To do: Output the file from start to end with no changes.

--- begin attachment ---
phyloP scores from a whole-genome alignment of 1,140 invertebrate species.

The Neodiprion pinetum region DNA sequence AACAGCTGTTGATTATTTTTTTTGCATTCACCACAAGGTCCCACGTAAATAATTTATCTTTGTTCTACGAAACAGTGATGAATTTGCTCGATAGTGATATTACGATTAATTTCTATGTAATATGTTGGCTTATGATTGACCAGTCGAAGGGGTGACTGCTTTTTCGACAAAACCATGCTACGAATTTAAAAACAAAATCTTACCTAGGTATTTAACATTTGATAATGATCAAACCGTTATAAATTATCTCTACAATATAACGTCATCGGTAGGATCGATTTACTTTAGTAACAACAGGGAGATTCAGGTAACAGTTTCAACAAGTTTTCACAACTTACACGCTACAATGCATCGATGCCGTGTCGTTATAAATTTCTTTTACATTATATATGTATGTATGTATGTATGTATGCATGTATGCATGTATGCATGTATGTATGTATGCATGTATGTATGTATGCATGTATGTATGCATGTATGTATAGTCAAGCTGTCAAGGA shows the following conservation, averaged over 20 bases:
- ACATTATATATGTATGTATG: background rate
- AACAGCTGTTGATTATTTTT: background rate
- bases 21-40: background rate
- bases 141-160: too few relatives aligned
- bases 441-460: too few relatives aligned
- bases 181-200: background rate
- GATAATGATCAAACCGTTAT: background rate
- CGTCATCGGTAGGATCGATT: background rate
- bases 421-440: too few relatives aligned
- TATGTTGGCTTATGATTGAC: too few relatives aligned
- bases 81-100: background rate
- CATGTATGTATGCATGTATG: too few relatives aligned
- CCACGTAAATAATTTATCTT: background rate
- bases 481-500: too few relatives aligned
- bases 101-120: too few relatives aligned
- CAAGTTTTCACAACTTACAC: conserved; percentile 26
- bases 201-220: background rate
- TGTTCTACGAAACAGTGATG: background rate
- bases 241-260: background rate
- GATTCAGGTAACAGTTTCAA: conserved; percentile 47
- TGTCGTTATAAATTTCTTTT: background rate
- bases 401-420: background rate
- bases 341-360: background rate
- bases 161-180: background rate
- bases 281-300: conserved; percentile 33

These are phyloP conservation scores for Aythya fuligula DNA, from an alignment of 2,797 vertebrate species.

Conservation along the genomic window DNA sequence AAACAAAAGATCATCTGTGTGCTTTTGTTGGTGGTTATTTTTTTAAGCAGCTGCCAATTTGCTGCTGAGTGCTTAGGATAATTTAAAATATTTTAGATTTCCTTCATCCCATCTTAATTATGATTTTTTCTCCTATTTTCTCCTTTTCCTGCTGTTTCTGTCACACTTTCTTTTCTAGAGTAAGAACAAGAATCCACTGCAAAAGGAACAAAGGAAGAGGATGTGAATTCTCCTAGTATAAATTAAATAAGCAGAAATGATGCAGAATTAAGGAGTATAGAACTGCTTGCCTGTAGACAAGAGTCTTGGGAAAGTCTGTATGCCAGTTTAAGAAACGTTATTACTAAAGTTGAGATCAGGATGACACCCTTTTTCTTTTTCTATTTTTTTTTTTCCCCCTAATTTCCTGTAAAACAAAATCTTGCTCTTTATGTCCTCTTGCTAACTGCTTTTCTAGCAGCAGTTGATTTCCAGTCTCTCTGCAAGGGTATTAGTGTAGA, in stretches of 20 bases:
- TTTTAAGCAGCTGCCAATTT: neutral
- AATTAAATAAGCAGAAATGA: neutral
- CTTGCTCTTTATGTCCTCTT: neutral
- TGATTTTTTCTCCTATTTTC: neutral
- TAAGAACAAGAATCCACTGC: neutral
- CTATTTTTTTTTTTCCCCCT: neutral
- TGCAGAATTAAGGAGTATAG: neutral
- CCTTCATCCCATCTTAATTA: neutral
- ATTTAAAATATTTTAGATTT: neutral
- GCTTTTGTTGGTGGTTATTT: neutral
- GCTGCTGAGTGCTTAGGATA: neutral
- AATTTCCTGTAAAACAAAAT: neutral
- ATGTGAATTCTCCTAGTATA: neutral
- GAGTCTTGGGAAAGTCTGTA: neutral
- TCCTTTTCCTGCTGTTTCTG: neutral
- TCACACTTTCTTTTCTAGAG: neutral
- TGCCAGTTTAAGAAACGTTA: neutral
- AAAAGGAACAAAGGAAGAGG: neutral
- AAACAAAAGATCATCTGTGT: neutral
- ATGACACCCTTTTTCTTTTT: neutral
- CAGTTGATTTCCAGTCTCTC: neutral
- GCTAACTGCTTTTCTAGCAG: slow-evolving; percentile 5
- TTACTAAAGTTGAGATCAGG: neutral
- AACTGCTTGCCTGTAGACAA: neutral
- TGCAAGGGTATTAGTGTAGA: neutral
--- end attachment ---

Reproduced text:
phyloP scores from a whole-genome alignment of 1,140 invertebrate species.

The Neodiprion pinetum region DNA sequence AACAGCTGTTGATTATTTTTTTTGCATTCACCACAAGGTCCCACGTAAATAATTTATCTTTGTTCTACGAAACAGTGATGAATTTGCTCGATAGTGATATTACGATTAATTTCTATGTAATATGTTGGCTTATGATTGACCAGTCGAAGGGGTGACTGCTTTTTCGACAAAACCATGCTACGAATTTAAAAACAAAATCTTACCTAGGTATTTAACATTTGATAATGATCAAACCGTTATAAATTATCTCTACAATATAACGTCATCGGTAGGATCGATTTACTTTAGTAACAACAGGGAGATTCAGGTAACAGTTTCAACAAGTTTTCACAACTTACACGCTACAATGCATCGATGCCGTGTCGTTATAAATTTCTTTTACATTATATATGTATGTATGTATGTATGTATGCATGTATGCATGTATGCATGTATGTATGTATGCATGTATGTATGTATGCATGTATGTATGCATGTATGTATAGTCAAGCTGTCAAGGA shows the following conservation, averaged over 20 bases:
- ACATTATATATGTATGTATG: background rate
- AACAGCTGTTGATTATTTTT: background rate
- bases 21-40: background rate
- bases 141-160: too few relatives aligned
- bases 441-460: too few relatives aligned
- bases 181-200: background rate
- GATAATGATCAAACCGTTAT: background rate
- CGTCATCGGTAGGATCGATT: background rate
- bases 421-440: too few relatives aligned
- TATGTTGGCTTATGATTGAC: too few relatives aligned
- bases 81-100: background rate
- CATGTATGTATGCATGTATG: too few relatives aligned
- CCACGTAAATAATTTATCTT: background rate
- bases 481-500: too few relatives aligned
- bases 101-120: too few relatives aligned
- CAAGTTTTCACAACTTACAC: conserved; percentile 26
- bases 201-220: background rate
- TGTTCTACGAAACAGTGATG: background rate
- bases 241-260: background rate
- GATTCAGGTAACAGTTTCAA: conserved; percentile 47
- TGTCGTTATAAATTTCTTTT: background rate
- bases 401-420: background rate
- bases 341-360: background rate
- bases 161-180: background rate
- bases 281-300: conserved; percentile 33

These are phyloP conservation scores for Aythya fuligula DNA, from an alignment of 2,797 vertebrate species.

Conservation along the genomic window DNA sequence AAACAAAAGATCATCTGTGTGCTTTTGTTGGTGGTTATTTTTTTAAGCAGCTGCCAATTTGCTGCTGAGTGCTTAGGATAATTTAAAATATTTTAGATTTCCTTCATCCCATCTTAATTATGATTTTTTCTCCTATTTTCTCCTTTTCCTGCTGTTTCTGTCACACTTTCTTTTCTAGAGTAAGAACAAGAATCCACTGCAAAAGGAACAAAGGAAGAGGATGTGAATTCTCCTAGTATAAATTAAATAAGCAGAAATGATGCAGAATTAAGGAGTATAGAACTGCTTGCCTGTAGACAAGAGTCTTGGGAAAGTCTGTATGCCAGTTTAAGAAACGTTATTACTAAAGTTGAGATCAGGATGACACCCTTTTTCTTTTTCTATTTTTTTTTTTCCCCCTAATTTCCTGTAAAACAAAATCTTGCTCTTTATGTCCTCTTGCTAACTGCTTTTCTAGCAGCAGTTGATTTCCAGTCTCTCTGCAAGGGTATTAGTGTAGA, in stretches of 20 bases:
- TTTTAAGCAGCTGCCAATTT: neutral
- AATTAAATAAGCAGAAATGA: neutral
- CTTGCTCTTTATGTCCTCTT: neutral
- TGATTTTTTCTCCTATTTTC: neutral
- TAAGAACAAGAATCCACTGC: neutral
- CTATTTTTTTTTTTCCCCCT: neutral
- TGCAGAATTAAGGAGTATAG: neutral
- CCTTCATCCCATCTTAATTA: neutral
- ATTTAAAATATTTTAGATTT: neutral
- GCTTTTGTTGGTGGTTATTT: neutral
- GCTGCTGAGTGCTTAGGATA: neutral
- AATTTCCTGTAAAACAAAAT: neutral
- ATGTGAATTCTCCTAGTATA: neutral
- GAGTCTTGGGAAAGTCTGTA: neutral
- TCCTTTTCCTGCTGTTTCTG: neutral
- TCACACTTTCTTTTCTAGAG: neutral
- TGCCAGTTTAAGAAACGTTA: neutral
- AAAAGGAACAAAGGAAGAGG: neutral
- AAACAAAAGATCATCTGTGT: neutral
- ATGACACCCTTTTTCTTTTT: neutral
- CAGTTGATTTCCAGTCTCTC: neutral
- GCTAACTGCTTTTCTAGCAG: slow-evolving; percentile 5
- TTACTAAAGTTGAGATCAGG: neutral
- AACTGCTTGCCTGTAGACAA: neutral
- TGCAAGGGTATTAGTGTAGA: neutral